The Belgica by moonlight is icebound during the Antarctic winter of 1898 as captured in a 90 minute exposure by the American polar explorer, Frederick A. Cook, ship's doctor and photographer on the Belgium Antarctic Expedition to discover the south magnetic pole.

[Belgium Antarctic Expedition-1897-99]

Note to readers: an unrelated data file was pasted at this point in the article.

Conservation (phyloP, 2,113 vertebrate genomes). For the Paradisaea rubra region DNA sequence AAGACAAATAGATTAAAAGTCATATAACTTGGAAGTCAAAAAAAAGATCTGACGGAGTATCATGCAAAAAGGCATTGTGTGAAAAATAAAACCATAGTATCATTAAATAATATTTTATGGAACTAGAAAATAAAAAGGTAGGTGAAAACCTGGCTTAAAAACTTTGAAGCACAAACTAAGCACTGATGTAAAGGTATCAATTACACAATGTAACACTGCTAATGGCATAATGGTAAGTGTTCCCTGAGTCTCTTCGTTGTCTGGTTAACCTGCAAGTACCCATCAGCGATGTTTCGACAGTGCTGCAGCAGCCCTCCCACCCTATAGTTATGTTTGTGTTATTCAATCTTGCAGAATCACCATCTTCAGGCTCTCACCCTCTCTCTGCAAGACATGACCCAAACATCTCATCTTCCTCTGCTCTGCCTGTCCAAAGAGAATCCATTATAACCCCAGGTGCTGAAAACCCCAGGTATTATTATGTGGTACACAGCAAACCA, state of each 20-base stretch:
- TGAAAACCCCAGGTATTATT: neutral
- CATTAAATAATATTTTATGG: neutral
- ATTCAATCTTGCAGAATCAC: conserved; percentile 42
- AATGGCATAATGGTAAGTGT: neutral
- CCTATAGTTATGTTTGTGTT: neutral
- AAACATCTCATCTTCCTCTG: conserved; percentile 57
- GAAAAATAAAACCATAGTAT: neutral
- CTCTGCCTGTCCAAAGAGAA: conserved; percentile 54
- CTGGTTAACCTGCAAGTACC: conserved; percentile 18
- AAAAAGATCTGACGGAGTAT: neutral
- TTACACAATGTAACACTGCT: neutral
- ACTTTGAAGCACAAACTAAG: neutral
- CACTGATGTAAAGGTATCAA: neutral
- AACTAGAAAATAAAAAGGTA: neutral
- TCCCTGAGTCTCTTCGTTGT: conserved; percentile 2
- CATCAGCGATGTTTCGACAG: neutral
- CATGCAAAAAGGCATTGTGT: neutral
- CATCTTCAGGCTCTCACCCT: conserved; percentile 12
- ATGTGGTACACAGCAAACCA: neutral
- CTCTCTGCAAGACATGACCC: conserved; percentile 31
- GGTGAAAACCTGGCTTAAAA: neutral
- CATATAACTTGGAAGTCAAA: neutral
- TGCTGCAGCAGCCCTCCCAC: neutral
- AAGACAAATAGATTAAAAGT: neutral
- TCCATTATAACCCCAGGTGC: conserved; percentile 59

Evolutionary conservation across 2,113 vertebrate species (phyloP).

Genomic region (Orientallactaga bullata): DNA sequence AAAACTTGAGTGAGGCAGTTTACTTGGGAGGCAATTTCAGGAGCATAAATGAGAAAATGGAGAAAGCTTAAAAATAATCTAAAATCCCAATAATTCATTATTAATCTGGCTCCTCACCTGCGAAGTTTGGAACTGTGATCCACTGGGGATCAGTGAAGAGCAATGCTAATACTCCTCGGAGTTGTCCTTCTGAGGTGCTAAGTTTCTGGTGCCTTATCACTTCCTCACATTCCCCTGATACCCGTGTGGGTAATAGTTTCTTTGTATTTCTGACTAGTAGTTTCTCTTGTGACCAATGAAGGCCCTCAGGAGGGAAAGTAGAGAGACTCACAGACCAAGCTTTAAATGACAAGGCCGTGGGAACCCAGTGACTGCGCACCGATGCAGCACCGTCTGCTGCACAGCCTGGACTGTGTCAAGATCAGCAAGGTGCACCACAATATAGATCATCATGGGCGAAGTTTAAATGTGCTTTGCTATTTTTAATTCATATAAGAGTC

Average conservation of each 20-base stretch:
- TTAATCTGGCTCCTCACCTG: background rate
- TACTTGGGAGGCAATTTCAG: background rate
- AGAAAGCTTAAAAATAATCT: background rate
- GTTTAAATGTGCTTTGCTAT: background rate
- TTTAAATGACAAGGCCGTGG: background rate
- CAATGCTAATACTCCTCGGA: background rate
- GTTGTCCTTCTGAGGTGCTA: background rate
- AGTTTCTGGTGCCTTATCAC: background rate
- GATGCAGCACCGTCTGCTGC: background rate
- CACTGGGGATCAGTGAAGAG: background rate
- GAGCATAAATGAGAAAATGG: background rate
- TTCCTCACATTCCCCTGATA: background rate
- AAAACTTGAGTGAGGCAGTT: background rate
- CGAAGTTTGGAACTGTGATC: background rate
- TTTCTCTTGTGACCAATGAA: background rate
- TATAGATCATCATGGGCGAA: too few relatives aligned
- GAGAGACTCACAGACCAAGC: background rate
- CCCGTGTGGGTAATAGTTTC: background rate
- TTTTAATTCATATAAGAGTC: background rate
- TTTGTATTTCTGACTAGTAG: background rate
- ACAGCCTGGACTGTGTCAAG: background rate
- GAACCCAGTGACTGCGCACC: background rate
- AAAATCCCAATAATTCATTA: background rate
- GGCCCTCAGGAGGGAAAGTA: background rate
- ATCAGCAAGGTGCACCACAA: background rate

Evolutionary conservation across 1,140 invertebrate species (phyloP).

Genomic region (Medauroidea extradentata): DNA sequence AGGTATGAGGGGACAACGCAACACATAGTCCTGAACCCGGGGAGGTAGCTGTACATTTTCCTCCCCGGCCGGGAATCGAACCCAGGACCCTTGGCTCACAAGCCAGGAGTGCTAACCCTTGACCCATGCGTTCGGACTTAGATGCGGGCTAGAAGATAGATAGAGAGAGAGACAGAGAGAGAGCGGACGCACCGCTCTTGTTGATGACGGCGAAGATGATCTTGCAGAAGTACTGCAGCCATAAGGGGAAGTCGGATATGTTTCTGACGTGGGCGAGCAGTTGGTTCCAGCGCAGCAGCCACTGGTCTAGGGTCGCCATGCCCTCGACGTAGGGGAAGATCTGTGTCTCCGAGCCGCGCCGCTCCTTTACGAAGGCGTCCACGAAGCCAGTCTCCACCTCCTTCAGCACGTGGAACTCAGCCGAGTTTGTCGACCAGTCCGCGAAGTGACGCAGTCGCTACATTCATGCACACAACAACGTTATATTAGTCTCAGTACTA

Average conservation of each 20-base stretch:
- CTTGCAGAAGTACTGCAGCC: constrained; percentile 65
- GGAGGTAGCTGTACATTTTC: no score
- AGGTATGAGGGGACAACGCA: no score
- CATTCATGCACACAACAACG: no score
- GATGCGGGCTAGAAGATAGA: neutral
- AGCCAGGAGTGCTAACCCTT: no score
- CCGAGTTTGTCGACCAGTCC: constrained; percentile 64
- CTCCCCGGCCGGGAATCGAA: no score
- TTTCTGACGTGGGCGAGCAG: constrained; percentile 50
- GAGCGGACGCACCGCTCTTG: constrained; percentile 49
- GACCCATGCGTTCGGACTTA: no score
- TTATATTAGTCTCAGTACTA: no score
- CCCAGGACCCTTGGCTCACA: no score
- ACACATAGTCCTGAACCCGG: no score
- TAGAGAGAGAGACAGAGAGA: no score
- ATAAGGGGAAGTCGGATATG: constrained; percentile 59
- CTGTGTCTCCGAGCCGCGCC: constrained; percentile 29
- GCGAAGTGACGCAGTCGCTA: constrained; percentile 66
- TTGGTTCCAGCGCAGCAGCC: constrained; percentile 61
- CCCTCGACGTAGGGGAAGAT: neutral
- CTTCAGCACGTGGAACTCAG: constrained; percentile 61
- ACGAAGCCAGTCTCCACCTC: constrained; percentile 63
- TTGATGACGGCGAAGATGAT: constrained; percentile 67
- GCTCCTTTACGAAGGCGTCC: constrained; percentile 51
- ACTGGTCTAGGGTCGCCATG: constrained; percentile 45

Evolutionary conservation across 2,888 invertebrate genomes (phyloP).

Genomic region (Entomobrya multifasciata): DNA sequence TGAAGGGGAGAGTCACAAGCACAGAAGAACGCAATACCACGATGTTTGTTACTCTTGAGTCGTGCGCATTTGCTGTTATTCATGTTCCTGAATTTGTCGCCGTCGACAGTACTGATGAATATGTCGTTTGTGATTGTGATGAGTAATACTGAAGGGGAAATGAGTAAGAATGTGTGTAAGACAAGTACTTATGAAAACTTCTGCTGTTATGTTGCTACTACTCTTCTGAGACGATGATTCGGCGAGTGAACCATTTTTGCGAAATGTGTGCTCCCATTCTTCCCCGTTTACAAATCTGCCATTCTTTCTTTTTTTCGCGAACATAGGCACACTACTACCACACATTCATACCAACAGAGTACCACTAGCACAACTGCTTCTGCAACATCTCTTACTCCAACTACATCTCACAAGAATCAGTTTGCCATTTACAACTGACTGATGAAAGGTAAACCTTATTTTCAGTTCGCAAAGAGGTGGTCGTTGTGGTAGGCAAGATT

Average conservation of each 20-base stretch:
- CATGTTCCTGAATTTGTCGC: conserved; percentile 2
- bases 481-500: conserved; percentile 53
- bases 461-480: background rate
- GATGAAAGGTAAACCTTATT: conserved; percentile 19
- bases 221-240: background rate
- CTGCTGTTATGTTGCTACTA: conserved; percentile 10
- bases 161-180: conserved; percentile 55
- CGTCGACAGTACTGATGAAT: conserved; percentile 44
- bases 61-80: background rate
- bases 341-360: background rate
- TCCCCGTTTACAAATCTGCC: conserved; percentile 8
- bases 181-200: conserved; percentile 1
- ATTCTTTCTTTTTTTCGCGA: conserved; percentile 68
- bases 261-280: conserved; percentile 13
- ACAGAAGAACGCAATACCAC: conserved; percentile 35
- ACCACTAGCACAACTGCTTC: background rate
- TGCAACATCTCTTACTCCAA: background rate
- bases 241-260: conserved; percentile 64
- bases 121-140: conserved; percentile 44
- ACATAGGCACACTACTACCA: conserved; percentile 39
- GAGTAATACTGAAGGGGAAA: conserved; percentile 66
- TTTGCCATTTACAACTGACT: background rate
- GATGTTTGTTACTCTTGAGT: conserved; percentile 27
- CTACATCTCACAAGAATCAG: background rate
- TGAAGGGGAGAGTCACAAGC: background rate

Left photo: Frederick A. Cook (left) and Roard Amundsen on the Antarctic ice... Right photo: The crew of the Belgica saw their way through the pack ice in order to free the ship-1899. Images by Frederick A. Cook...

1301    July 25, 2021:   Jupiter and Saturn at Opposition